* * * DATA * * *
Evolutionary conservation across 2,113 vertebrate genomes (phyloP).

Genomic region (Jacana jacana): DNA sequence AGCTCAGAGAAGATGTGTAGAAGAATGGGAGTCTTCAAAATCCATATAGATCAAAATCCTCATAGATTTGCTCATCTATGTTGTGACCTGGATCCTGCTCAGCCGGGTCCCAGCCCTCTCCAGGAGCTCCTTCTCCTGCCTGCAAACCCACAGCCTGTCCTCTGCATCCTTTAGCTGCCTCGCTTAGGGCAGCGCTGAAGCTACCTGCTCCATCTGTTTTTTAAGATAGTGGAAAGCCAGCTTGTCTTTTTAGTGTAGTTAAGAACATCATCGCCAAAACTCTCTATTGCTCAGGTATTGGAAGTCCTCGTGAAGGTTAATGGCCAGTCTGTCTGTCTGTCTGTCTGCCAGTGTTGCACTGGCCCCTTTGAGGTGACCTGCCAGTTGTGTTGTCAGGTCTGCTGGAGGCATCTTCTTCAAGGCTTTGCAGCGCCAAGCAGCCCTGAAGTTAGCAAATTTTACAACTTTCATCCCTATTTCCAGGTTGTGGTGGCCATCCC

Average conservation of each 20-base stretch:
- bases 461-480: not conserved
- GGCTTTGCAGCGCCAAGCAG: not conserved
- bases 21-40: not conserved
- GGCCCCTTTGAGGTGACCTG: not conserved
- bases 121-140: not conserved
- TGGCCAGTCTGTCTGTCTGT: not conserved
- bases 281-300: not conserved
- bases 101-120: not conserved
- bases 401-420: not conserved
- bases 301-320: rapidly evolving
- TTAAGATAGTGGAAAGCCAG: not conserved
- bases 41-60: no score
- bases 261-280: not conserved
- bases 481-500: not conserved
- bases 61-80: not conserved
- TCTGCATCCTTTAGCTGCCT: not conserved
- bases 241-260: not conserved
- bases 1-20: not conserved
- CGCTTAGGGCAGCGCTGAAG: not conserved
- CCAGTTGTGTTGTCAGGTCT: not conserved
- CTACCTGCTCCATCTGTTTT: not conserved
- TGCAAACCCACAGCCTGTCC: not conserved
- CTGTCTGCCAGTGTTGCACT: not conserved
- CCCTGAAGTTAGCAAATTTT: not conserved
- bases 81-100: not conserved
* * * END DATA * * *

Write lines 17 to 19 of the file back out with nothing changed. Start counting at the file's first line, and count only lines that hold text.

- bases 481-500: not conserved
- bases 61-80: not conserved
- TCTGCATCCTTTAGCTGCCT: not conserved